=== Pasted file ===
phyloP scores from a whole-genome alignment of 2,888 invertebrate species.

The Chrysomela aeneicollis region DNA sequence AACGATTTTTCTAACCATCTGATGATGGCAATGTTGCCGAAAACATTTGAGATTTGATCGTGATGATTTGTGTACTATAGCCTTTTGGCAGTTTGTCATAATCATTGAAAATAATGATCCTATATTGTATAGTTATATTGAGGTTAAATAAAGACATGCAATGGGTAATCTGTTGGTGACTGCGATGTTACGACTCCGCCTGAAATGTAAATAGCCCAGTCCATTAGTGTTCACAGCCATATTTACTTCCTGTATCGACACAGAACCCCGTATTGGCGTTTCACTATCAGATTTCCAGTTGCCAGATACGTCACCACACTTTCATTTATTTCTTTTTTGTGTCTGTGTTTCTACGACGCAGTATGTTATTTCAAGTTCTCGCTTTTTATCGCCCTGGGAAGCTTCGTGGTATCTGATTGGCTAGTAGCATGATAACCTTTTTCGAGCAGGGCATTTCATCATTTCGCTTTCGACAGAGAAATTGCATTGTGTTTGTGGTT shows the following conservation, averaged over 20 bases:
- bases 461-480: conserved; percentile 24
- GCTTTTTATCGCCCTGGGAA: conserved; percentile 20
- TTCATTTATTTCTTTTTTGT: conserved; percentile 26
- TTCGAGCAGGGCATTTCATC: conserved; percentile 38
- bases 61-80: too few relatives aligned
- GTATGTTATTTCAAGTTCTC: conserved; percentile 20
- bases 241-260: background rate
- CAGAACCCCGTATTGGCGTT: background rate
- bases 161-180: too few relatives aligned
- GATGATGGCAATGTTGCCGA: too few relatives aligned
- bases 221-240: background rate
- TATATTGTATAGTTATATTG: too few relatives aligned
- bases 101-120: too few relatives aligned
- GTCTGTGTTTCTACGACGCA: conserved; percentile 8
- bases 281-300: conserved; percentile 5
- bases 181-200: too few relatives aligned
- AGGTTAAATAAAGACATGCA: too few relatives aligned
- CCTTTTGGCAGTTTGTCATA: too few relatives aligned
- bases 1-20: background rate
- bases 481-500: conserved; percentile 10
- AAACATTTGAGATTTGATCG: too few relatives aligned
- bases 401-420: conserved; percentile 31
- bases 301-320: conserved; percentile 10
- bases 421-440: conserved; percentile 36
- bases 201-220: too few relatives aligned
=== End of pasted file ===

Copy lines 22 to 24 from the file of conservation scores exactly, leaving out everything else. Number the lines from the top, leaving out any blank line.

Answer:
- bases 481-500: conserved; percentile 10
- AAACATTTGAGATTTGATCG: too few relatives aligned
- bases 401-420: conserved; percentile 31